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The relationship between Britain and American during the final years of the First World War demonstrates that a common enemy does not necessarily ensure a seamless alliance. Wilson and Pershing were able to use the military tools of coalition warfare, in this case American manpower, to extract operational concessions and support for the notion of self-determination. The changing nature of Germany's global threat, however, ensured that this must be the most careful of balancing acts.
By Dr David R Woodward, for RUSI.org
The British government expected benevolent neutrality on the part of the United States when war erupted in Europe in 1914. Although the United States had an ethnically diverse population, British leaders were inclined to view their fellow English speaking Atlantic power as a close cousin. Relations between the two countries had indeed much improved since 1898. The resulting Anglo-American rapprochement, however, was not a balanced relationship. 'In hard diplomatic coin', Bradford Perkins observed, 'the Americans took but they did not give'.
Opposite Views of Peace
Differing views on what constituted a good peace created a wide divide between Washington and London. The British were committed to Germany's defeat and the destruction of German militarism, which in practical terms meant regime change, the elimination of Germany's autocratic military government. Wilson wholeheartedly agreed with the latter point but insisted on 'peace without victory'. This fundamental disagreement undermined Wilson's role as a mediator. When the British in early 1916 discussed a proposal for general peace negotiations (the House-Grey Memorandum), it was noted within the War Committee that 'the Americans considered that the end of the war would be a draw'. This would be 'much the same as a defeat' was Prime Minister Asquith's response.
Spurned by the British, Wilson used his country's greatest coercive power, its economic strength, to support his mediation efforts. On 31 October 1916, Maurice Hankey, the secretary of the British War Committee, warned that his country's Achilles heel was its growing dependence upon American financial support. In a general review of the war, he stressed that Britain and her allies were becoming 'entirely dependent upon the goodwill of the President of the United States of America for their power to continue the war'.
Germany's resumption of unrestricted U-boat warfare prevented an almost certain rupture brought on by American economic pressure. British and American leaders, however, continued to be at odds once the United States became a belligerent. Three areas in particular were largely responsible for this tension: David Lloyd George's relationship with Wilson; differing views on the nature of Germany's threat, especially against the British Empire; and, finally, the role played by American forces in the European conflict.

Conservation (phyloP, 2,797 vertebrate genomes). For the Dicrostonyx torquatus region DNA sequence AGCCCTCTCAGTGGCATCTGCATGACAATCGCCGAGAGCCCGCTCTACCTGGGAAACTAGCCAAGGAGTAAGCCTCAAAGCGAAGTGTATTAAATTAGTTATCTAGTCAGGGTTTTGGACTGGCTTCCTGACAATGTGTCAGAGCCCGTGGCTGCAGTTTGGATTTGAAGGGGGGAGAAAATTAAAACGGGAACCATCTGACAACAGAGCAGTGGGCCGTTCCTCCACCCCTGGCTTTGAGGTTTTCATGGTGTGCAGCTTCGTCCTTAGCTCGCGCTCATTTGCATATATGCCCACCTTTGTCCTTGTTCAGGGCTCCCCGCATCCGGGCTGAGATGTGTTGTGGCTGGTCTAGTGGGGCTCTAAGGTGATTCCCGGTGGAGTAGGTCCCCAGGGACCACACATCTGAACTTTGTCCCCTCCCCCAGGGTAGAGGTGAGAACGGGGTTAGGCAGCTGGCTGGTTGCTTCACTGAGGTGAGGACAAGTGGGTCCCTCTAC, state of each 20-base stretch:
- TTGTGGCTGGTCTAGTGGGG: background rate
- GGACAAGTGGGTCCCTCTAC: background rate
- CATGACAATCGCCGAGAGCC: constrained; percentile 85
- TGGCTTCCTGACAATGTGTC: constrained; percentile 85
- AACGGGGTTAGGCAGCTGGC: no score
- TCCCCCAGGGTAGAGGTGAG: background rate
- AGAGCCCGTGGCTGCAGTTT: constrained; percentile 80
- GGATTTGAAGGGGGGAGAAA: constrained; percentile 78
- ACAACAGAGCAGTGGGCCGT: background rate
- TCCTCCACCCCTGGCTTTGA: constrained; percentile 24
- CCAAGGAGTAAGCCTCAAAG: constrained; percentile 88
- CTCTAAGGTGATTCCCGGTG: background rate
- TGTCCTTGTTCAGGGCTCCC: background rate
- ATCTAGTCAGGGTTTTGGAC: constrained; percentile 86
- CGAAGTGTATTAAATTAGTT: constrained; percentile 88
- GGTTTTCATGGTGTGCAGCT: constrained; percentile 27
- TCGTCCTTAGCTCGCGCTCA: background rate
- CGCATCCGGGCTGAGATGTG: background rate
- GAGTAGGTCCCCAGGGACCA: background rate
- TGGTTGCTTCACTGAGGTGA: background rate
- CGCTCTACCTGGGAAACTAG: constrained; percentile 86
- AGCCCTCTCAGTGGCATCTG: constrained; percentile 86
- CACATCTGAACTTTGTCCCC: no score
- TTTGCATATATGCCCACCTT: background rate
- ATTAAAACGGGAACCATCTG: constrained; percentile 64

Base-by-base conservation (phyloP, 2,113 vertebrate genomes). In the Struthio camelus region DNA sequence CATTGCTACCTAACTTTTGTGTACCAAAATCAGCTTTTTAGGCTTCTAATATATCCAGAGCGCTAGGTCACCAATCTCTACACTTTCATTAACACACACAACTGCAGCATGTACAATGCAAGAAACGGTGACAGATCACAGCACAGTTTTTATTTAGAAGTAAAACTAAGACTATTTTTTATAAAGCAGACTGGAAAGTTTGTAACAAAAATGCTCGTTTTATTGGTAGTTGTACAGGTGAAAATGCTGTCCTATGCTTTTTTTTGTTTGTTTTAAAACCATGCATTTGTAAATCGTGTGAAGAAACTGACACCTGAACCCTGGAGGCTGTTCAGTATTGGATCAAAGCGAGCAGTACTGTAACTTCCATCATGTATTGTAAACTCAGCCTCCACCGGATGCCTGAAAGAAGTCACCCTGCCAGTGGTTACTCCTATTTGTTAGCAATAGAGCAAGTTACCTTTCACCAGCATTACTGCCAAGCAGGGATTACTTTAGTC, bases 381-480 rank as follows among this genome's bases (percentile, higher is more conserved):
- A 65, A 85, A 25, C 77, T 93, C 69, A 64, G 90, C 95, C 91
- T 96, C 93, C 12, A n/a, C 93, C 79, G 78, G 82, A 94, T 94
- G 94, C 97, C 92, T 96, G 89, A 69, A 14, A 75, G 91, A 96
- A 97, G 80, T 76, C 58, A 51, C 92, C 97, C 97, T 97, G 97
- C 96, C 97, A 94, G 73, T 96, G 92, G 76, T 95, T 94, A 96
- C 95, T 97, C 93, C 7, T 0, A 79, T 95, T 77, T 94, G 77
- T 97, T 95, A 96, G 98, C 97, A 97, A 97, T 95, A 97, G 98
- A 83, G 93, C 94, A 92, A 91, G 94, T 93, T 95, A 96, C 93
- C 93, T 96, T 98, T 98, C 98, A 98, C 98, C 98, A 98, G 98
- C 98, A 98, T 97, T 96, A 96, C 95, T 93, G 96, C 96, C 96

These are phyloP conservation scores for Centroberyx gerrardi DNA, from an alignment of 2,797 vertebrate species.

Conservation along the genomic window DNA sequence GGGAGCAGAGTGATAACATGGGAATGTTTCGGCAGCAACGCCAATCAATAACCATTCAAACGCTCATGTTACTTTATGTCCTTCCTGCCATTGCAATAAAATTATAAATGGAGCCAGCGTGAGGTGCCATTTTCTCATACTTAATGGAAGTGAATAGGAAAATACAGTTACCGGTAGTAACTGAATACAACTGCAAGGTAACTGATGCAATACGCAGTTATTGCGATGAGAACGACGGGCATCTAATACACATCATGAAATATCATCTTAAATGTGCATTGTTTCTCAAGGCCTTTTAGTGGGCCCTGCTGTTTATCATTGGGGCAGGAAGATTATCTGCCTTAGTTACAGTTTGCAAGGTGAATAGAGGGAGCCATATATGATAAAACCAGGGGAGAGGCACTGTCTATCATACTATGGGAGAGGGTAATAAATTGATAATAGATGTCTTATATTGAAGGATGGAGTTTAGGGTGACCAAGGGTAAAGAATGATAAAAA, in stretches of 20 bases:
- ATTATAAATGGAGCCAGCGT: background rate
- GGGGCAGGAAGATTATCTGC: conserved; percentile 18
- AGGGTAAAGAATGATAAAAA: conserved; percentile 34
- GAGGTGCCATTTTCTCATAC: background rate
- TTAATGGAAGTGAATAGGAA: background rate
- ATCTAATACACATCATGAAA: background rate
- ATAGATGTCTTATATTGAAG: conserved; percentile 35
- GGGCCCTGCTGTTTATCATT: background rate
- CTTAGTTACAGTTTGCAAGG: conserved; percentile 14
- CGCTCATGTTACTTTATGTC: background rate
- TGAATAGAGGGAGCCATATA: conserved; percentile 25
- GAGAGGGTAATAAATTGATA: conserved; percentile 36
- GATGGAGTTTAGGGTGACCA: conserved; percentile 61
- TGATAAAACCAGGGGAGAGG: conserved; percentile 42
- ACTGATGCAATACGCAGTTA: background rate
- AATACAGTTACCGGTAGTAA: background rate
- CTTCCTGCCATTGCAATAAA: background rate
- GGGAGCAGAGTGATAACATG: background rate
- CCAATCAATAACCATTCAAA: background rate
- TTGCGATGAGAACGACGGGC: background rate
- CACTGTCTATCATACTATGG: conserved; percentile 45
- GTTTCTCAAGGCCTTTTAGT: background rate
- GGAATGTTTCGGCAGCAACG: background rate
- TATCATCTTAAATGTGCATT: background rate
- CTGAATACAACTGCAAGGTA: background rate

Not a Special Relationship: Lloyd George and Wilson
The personal relationship that Churchill cultivated with Roosevelt played a critical role in Anglo-American cooperation during World War II. No such relationship existed between Prime Minister David Lloyd George and President Woodrow Wilson. Wilson made it clear from the onset that the United States entered the war as an 'associated' power and not as an 'ally'. The British ambassador in Washington emphasised to his government that 'it must not be forgotten that this country is under no obligation to continue the war beyond the moment when it is America's interest to continue it or to wage war in any way which will not further first of all American interests alone'.
Despite Washington's refusal to become a full fledged member of the anti-German coalition, the British sought and expected a special relationship. Following the Russian Army's collapse and the mutiny of the French Army during the summer of 1917, Lloyd George attempted to create a compact between the two English-speaking powers that would dominate the military and diplomatic efforts of the anti-German coalition. After it was noted within the British War Cabinet on 31 July 1918 that Britain 'might have to contemplate a situation in which the burden of the war was sustained entirely by the British Empire and the United States of America', an agitated Lloyd George told some of his colleagues that he wanted Wilson to come to London and 'swear to support us'. But Wilson could not be summoned to London as if he were a Dominion leader. Recognising this, Lloyd George decided to visit Washington, something no head of the British government had ever done. However, Wilson made it clear that he would not welcome a visit by the Prime Minister.